Climate-change skeptic from Texas won't head up environmental agency

Climate-change skeptic from Texas won't head up environmental agency

Climate-change skeptic from Texas won't head up environmental agency

The White House is confirming plans to withdraw the nomination of a climate change skeptic to serve as President Donald Trump's top environmental adviser.

Kathleen Hartnett White's nomination failed to gather momentum, and some Senate Republicans were questioning her expertise, the Post reported, citing two administration officials briefed on the matter.

The Council on Environmental Quality is a White House office that coordinates environmental policy among several federal agencies.

Despite the fact that she functioned as a best controller heading the Texas Commission on Environmental Quality, Jim Marston of the Environmental Defense Fund disclosed to Buchele that Hartnett White emerges for a "bizarre" resistance to directions. Leading scientific assessments have repeatedly found that recent climate change is fueled largely by human greenhouse gas emissions.

Hartnett-White, a former Texas regulator, eked through the confirmation process past year with only Republican votes despite radical views on issues like climate change and a humiliating public hearing at which she struggled with basic science questions.

"Well, they're words directly from your writings", Merkley responded.

"I'm not a scientist, but in my personal capacity, I have many questions that remain unanswered by current climate policy", Hartnett White said at her confirmation hearing.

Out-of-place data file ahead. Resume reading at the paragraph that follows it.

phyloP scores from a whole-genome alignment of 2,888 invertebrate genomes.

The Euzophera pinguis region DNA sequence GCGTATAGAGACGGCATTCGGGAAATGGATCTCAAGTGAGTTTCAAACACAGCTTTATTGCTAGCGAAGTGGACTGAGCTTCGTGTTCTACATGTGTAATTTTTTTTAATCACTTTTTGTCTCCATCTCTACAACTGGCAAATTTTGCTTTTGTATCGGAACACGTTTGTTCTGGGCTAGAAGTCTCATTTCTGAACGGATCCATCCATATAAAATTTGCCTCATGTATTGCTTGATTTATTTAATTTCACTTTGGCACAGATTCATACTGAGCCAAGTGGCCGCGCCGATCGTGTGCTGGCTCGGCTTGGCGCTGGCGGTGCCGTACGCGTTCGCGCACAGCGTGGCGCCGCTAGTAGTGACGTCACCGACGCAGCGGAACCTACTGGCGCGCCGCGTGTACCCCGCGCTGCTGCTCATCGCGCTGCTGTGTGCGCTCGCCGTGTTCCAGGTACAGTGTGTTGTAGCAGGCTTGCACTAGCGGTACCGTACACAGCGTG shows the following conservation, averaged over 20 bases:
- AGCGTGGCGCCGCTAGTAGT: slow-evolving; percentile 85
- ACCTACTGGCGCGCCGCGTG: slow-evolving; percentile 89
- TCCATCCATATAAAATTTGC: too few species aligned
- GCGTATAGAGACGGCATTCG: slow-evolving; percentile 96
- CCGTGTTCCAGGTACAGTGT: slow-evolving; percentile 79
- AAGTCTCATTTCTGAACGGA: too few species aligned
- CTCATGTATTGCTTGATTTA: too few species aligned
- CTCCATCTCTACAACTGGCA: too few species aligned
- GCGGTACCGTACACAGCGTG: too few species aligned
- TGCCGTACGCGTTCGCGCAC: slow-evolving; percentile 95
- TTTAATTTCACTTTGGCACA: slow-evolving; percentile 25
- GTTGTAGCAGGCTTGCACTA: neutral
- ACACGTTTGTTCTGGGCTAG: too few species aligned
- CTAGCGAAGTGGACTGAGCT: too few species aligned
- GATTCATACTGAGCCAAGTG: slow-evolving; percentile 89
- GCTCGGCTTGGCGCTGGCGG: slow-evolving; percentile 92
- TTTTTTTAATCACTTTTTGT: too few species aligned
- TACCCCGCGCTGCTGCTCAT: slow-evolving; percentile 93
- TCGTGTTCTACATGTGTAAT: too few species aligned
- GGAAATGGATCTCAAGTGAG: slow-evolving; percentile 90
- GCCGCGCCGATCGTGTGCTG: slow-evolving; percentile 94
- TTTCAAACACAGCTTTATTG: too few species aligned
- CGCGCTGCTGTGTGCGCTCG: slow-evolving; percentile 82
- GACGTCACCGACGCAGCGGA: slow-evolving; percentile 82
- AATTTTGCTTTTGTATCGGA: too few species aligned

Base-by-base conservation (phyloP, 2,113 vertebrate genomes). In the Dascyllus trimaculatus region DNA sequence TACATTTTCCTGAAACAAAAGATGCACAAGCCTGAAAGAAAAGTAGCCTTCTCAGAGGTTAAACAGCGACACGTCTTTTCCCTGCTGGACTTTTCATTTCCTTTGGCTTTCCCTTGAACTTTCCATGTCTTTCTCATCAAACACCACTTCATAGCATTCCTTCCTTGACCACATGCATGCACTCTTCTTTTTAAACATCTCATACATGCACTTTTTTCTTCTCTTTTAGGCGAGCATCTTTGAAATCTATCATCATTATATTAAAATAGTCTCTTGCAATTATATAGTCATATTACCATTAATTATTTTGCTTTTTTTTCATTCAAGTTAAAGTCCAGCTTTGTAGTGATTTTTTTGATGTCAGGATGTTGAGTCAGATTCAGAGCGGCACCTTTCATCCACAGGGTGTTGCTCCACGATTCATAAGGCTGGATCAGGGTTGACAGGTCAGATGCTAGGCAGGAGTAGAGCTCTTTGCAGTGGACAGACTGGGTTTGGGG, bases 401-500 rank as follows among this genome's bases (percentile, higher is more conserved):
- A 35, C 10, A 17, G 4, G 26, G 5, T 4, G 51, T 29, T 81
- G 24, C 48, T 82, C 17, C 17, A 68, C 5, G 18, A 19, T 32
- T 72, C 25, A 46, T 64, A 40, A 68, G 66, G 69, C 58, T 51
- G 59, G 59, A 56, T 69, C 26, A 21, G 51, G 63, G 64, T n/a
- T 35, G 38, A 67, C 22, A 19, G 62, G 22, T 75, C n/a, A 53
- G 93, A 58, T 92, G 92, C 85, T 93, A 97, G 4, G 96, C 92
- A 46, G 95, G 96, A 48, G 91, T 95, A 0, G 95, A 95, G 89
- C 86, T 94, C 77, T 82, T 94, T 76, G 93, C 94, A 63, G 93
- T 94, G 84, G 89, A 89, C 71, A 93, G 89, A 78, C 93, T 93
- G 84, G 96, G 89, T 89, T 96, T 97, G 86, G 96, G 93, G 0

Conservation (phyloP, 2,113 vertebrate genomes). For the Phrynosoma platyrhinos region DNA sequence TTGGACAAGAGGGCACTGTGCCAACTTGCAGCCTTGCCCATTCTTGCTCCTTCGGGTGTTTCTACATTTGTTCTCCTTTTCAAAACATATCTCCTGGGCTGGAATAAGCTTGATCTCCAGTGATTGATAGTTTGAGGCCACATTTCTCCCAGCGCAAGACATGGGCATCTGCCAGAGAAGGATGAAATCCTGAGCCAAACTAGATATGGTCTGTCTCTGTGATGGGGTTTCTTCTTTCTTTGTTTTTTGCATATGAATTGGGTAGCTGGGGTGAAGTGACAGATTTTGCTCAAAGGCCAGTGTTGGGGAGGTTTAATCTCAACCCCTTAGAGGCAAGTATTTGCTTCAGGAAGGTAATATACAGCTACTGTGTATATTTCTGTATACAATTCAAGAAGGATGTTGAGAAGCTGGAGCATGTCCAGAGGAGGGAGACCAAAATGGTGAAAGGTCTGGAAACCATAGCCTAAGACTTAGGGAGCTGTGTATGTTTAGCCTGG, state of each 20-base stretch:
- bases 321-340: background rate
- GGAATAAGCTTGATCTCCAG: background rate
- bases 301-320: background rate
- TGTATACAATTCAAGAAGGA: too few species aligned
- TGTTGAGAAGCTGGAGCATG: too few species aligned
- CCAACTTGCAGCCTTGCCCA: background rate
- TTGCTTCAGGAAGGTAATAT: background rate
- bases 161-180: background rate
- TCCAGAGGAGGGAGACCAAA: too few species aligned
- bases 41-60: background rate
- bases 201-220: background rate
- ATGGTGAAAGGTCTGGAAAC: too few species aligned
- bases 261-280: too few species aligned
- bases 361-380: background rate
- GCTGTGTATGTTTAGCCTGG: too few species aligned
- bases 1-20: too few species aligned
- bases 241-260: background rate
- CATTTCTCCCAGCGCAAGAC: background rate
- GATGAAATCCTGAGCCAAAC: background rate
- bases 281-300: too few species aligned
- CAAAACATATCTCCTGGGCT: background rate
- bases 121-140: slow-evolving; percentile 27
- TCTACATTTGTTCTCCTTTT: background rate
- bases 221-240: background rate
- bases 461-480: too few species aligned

"I think I submitted about 100 pages of either commentaries or research studies that I have done".

Critics of White's nomination to head the council pointed to her praise of fossil fuels as having improved living conditions around the world and helping to end slavery.

"But I believe that there are differences of opinions on that, that there's not one right answer", she added. "When it comes to insulating our towns and cities from climate change, or protecting our children from toxic pollutants and chemicals, there should be no compromise". "White", Carper said in a Saturday statement. But the Trump administration put her name forward again last month. Andrew Rosenberg, director of the Center for Science and Democracy at the Union of Concerned Scientists, called her a "remarkably poor choice" for such a consequential environmental post.

Hartnett White out of the picture may ease the confirmation of other administration environmental picks.

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